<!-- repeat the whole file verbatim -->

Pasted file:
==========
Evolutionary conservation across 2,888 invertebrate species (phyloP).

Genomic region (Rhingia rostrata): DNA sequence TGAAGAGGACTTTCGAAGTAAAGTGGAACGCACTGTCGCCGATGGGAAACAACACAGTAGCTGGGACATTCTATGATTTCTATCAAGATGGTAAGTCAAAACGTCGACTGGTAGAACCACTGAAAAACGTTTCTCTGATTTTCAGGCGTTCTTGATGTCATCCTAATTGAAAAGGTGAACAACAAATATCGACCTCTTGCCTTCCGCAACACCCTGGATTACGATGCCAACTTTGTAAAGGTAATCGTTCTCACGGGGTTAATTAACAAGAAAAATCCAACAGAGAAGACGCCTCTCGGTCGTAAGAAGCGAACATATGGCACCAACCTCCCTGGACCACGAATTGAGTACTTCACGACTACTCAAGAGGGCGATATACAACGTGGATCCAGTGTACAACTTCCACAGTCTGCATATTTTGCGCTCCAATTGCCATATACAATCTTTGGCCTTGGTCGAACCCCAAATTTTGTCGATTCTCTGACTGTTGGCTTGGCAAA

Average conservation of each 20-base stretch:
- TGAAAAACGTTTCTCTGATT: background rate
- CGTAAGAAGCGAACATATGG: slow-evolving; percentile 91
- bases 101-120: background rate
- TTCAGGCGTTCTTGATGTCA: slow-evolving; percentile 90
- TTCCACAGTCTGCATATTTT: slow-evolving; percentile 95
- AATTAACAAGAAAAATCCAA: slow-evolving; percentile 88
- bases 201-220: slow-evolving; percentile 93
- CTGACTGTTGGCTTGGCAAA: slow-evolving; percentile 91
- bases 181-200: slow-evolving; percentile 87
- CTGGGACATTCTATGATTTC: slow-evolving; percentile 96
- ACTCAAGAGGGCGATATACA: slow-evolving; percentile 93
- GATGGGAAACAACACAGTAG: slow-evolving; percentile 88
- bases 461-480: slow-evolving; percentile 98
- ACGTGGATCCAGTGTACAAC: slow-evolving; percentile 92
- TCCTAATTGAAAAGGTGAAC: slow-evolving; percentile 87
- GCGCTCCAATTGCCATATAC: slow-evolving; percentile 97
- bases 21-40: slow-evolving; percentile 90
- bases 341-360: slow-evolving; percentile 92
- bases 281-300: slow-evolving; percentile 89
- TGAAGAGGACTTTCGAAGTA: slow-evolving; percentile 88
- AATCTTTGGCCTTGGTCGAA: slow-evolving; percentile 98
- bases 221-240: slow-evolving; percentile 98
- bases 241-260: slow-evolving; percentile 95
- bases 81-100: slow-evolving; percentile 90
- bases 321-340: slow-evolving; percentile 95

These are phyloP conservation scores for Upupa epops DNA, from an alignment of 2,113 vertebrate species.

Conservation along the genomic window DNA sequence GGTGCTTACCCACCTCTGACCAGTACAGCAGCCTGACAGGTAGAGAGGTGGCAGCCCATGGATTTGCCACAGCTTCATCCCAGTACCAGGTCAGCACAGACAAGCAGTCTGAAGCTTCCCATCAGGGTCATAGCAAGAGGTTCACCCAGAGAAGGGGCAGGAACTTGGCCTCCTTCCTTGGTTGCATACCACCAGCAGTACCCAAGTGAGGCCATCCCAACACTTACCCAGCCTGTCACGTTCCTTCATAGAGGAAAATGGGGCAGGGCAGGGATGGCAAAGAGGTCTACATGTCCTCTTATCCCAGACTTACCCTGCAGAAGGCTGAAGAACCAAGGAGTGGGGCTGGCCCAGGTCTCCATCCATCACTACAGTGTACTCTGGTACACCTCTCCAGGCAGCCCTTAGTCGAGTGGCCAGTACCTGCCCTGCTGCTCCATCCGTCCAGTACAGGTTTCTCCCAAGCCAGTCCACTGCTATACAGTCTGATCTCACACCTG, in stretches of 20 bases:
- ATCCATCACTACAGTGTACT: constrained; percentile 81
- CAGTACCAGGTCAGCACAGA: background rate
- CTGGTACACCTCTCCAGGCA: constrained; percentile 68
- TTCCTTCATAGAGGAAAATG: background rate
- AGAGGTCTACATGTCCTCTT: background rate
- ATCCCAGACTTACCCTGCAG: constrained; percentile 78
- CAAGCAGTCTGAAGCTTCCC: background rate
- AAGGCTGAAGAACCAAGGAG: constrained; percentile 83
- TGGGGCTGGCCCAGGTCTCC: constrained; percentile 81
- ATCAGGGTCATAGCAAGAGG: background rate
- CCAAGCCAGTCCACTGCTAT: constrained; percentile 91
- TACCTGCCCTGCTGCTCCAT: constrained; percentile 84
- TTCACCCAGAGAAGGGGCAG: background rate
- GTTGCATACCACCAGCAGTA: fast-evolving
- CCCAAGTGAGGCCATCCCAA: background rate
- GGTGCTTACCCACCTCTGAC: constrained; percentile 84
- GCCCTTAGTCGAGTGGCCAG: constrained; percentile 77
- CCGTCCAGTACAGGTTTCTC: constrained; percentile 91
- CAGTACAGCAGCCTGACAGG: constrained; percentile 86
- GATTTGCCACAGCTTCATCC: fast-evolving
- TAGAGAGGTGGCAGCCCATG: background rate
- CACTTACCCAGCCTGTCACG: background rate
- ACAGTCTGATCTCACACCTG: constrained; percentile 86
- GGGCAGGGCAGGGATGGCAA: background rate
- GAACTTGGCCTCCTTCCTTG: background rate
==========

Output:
Evolutionary conservation across 2,888 invertebrate species (phyloP).

Genomic region (Rhingia rostrata): DNA sequence TGAAGAGGACTTTCGAAGTAAAGTGGAACGCACTGTCGCCGATGGGAAACAACACAGTAGCTGGGACATTCTATGATTTCTATCAAGATGGTAAGTCAAAACGTCGACTGGTAGAACCACTGAAAAACGTTTCTCTGATTTTCAGGCGTTCTTGATGTCATCCTAATTGAAAAGGTGAACAACAAATATCGACCTCTTGCCTTCCGCAACACCCTGGATTACGATGCCAACTTTGTAAAGGTAATCGTTCTCACGGGGTTAATTAACAAGAAAAATCCAACAGAGAAGACGCCTCTCGGTCGTAAGAAGCGAACATATGGCACCAACCTCCCTGGACCACGAATTGAGTACTTCACGACTACTCAAGAGGGCGATATACAACGTGGATCCAGTGTACAACTTCCACAGTCTGCATATTTTGCGCTCCAATTGCCATATACAATCTTTGGCCTTGGTCGAACCCCAAATTTTGTCGATTCTCTGACTGTTGGCTTGGCAAA

Average conservation of each 20-base stretch:
- TGAAAAACGTTTCTCTGATT: background rate
- CGTAAGAAGCGAACATATGG: slow-evolving; percentile 91
- bases 101-120: background rate
- TTCAGGCGTTCTTGATGTCA: slow-evolving; percentile 90
- TTCCACAGTCTGCATATTTT: slow-evolving; percentile 95
- AATTAACAAGAAAAATCCAA: slow-evolving; percentile 88
- bases 201-220: slow-evolving; percentile 93
- CTGACTGTTGGCTTGGCAAA: slow-evolving; percentile 91
- bases 181-200: slow-evolving; percentile 87
- CTGGGACATTCTATGATTTC: slow-evolving; percentile 96
- ACTCAAGAGGGCGATATACA: slow-evolving; percentile 93
- GATGGGAAACAACACAGTAG: slow-evolving; percentile 88
- bases 461-480: slow-evolving; percentile 98
- ACGTGGATCCAGTGTACAAC: slow-evolving; percentile 92
- TCCTAATTGAAAAGGTGAAC: slow-evolving; percentile 87
- GCGCTCCAATTGCCATATAC: slow-evolving; percentile 97
- bases 21-40: slow-evolving; percentile 90
- bases 341-360: slow-evolving; percentile 92
- bases 281-300: slow-evolving; percentile 89
- TGAAGAGGACTTTCGAAGTA: slow-evolving; percentile 88
- AATCTTTGGCCTTGGTCGAA: slow-evolving; percentile 98
- bases 221-240: slow-evolving; percentile 98
- bases 241-260: slow-evolving; percentile 95
- bases 81-100: slow-evolving; percentile 90
- bases 321-340: slow-evolving; percentile 95

These are phyloP conservation scores for Upupa epops DNA, from an alignment of 2,113 vertebrate species.

Conservation along the genomic window DNA sequence GGTGCTTACCCACCTCTGACCAGTACAGCAGCCTGACAGGTAGAGAGGTGGCAGCCCATGGATTTGCCACAGCTTCATCCCAGTACCAGGTCAGCACAGACAAGCAGTCTGAAGCTTCCCATCAGGGTCATAGCAAGAGGTTCACCCAGAGAAGGGGCAGGAACTTGGCCTCCTTCCTTGGTTGCATACCACCAGCAGTACCCAAGTGAGGCCATCCCAACACTTACCCAGCCTGTCACGTTCCTTCATAGAGGAAAATGGGGCAGGGCAGGGATGGCAAAGAGGTCTACATGTCCTCTTATCCCAGACTTACCCTGCAGAAGGCTGAAGAACCAAGGAGTGGGGCTGGCCCAGGTCTCCATCCATCACTACAGTGTACTCTGGTACACCTCTCCAGGCAGCCCTTAGTCGAGTGGCCAGTACCTGCCCTGCTGCTCCATCCGTCCAGTACAGGTTTCTCCCAAGCCAGTCCACTGCTATACAGTCTGATCTCACACCTG, in stretches of 20 bases:
- ATCCATCACTACAGTGTACT: constrained; percentile 81
- CAGTACCAGGTCAGCACAGA: background rate
- CTGGTACACCTCTCCAGGCA: constrained; percentile 68
- TTCCTTCATAGAGGAAAATG: background rate
- AGAGGTCTACATGTCCTCTT: background rate
- ATCCCAGACTTACCCTGCAG: constrained; percentile 78
- CAAGCAGTCTGAAGCTTCCC: background rate
- AAGGCTGAAGAACCAAGGAG: constrained; percentile 83
- TGGGGCTGGCCCAGGTCTCC: constrained; percentile 81
- ATCAGGGTCATAGCAAGAGG: background rate
- CCAAGCCAGTCCACTGCTAT: constrained; percentile 91
- TACCTGCCCTGCTGCTCCAT: constrained; percentile 84
- TTCACCCAGAGAAGGGGCAG: background rate
- GTTGCATACCACCAGCAGTA: fast-evolving
- CCCAAGTGAGGCCATCCCAA: background rate
- GGTGCTTACCCACCTCTGAC: constrained; percentile 84
- GCCCTTAGTCGAGTGGCCAG: constrained; percentile 77
- CCGTCCAGTACAGGTTTCTC: constrained; percentile 91
- CAGTACAGCAGCCTGACAGG: constrained; percentile 86
- GATTTGCCACAGCTTCATCC: fast-evolving
- TAGAGAGGTGGCAGCCCATG: background rate
- CACTTACCCAGCCTGTCACG: background rate
- ACAGTCTGATCTCACACCTG: constrained; percentile 86
- GGGCAGGGCAGGGATGGCAA: background rate
- GAACTTGGCCTCCTTCCTTG: background rate